On many occasions over the last two and half years the Courier has articulated the belief that The Loud Fence is a movement Ballarat should be proud of. Not proud of the dark past out of which it has grown but rather in the fluttering bright gesture that represents some of the best elements that have grown out of the whole awful history of sexual abuse; courage, honesty and community support. The Courier has also argued the qualities these ribbons symbolise; the courage to face the past, the honesty to learn its lessons and the solidarity needed to heel it, are qualities a community cannot live without.
Symbols can matter a great deal when these vital qualities can be obscured in a world too prone to forgetfulness, indifference, tribal prejudice and self-interest. For those whose own lives have been darkened by sexual abuse, and in Ballarat both for the victims and their families and friends these are many, these symbols may well have been life-saving. So distress and anger at those individuals who dont want these symbols and have taken to furtively chopping them down is understandable.
While other churches in other places have resisted the grassroots Loud Fence, the latest incidents cannot be blamed on the Diocese of Ballarat. While so troubled by a history of abuse, it has in this new era shown some leadership and genuine pastoral empathy. It proceeded with its permanent memorial on Lyons Street but was also open to consultation and a rethink when there was a strong call to keep the ribbons flying.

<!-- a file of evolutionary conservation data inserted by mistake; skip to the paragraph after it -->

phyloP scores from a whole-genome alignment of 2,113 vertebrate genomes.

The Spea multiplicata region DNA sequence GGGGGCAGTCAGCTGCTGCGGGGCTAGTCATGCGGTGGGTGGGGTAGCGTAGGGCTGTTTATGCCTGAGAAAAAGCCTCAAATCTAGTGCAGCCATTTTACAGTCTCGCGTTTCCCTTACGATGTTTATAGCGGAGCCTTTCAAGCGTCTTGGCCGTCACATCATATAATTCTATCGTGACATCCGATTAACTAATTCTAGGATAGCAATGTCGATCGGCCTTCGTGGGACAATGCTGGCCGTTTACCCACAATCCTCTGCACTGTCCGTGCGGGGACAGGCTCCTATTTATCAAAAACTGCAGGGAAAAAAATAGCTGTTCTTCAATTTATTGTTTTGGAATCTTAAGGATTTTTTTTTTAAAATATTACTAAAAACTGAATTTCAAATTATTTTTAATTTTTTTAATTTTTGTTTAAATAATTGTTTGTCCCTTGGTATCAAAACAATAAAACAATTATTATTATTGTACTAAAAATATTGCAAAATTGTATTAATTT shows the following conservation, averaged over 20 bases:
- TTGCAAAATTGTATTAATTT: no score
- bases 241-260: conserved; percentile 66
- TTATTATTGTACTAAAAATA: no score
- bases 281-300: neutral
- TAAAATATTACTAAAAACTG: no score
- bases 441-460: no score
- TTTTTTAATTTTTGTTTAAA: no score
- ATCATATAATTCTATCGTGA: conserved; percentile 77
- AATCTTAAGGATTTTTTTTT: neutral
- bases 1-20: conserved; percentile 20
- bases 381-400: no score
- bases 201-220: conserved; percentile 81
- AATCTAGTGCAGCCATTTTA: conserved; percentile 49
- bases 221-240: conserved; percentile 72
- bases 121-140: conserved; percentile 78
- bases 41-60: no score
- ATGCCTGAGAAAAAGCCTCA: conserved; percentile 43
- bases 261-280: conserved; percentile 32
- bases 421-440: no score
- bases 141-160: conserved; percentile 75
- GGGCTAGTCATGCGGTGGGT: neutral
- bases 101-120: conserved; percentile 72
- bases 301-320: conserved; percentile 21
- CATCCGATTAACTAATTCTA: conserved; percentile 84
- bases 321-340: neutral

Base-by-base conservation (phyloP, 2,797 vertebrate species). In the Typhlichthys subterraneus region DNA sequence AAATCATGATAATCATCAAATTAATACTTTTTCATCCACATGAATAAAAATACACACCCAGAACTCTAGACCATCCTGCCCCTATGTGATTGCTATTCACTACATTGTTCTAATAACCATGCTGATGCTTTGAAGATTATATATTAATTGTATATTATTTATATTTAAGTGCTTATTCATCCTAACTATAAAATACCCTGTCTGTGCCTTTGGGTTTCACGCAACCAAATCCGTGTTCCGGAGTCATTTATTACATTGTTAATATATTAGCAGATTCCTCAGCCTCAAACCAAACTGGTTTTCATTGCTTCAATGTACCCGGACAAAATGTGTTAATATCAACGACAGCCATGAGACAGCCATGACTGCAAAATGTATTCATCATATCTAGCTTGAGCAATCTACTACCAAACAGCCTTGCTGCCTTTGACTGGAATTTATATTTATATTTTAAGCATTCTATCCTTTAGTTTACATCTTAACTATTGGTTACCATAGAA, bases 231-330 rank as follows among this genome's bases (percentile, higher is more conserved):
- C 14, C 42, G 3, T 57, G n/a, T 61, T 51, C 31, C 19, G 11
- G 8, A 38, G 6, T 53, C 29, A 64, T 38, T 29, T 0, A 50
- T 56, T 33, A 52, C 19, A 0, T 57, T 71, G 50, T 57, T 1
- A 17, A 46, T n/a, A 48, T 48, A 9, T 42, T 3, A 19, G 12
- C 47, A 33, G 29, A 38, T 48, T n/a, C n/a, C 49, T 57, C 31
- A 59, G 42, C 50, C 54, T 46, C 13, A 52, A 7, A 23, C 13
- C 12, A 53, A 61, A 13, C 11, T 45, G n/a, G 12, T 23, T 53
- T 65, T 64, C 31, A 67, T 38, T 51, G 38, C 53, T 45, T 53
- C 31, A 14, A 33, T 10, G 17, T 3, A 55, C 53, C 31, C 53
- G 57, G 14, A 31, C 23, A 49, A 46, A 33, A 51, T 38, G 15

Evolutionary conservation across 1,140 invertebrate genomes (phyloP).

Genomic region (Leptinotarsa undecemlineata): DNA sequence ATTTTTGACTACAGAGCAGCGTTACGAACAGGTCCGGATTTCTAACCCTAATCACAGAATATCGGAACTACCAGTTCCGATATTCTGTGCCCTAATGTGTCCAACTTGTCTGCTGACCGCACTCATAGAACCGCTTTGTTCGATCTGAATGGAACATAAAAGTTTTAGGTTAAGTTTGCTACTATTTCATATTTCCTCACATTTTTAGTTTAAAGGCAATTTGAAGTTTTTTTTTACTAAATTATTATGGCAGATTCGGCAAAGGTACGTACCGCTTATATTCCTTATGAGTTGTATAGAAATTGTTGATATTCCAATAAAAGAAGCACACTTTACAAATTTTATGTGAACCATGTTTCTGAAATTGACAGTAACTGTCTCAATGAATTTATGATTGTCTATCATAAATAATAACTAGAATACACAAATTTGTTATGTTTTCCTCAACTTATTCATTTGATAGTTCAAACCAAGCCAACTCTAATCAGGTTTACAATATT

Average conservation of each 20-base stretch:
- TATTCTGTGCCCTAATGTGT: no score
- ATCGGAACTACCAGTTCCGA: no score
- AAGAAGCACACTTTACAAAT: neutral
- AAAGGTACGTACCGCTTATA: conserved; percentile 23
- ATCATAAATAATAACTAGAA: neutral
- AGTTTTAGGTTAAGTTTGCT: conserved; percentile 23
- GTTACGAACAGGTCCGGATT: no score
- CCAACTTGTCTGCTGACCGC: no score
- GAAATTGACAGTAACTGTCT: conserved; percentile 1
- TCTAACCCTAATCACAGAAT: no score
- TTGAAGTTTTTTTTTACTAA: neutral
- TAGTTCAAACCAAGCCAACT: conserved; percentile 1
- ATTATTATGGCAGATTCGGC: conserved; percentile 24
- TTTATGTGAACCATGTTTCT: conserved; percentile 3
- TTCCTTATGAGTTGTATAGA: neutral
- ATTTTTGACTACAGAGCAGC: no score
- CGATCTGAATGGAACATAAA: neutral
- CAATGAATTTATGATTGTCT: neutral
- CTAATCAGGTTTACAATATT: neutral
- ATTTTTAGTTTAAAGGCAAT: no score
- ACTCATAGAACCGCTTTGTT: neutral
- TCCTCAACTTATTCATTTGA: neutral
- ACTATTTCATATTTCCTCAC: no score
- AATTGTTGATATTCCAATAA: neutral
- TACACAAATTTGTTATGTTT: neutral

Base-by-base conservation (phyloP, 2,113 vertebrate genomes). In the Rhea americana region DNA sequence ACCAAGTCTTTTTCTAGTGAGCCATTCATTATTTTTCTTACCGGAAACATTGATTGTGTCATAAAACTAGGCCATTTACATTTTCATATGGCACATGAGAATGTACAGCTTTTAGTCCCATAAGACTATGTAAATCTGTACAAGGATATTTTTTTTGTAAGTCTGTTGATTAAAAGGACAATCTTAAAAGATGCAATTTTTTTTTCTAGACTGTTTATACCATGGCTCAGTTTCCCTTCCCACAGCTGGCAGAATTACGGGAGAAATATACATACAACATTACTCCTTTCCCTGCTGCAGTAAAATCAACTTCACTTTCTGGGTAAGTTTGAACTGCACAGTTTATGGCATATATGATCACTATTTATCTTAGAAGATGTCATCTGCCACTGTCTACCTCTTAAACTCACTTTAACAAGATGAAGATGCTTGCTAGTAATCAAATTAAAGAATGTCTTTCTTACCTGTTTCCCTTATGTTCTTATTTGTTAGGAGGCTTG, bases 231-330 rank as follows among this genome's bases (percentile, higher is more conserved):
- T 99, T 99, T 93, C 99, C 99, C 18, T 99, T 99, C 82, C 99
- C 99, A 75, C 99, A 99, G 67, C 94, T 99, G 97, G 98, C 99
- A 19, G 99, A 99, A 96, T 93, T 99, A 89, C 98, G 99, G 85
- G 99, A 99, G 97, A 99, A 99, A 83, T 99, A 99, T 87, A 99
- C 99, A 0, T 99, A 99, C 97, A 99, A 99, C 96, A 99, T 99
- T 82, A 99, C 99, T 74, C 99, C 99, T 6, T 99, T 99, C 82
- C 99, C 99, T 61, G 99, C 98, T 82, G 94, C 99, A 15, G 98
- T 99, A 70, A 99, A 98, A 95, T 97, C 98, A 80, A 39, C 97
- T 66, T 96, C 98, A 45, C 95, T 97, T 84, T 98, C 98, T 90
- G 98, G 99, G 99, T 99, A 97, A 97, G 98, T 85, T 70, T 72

This declaration in Ballarat that the church was willing and even active in working with survivors may not seem like much to an outsider but it is a huge step compared to the intractability, evasion and obfuscation of the past and is in many ways a model of what could and should be achieved in many other dioceses and churches. At a local level it is also a signal of a willingness for genuine change and that sends a note of hope that accords well with Loud Fence.
Some people have dismissed Loud Fence with the comment;‘time to move on’. But no community can move on unless it has faced the past and these ribbons represent just that; a willingness to face the past no matter how dark. Not to obscure it in silence but rather in that reflection to seek the way to redress, healing and future prevention. For those who refuse, we offer a variation on Santayana’s famous line; those who seek to silence the past are doomed to repeat it.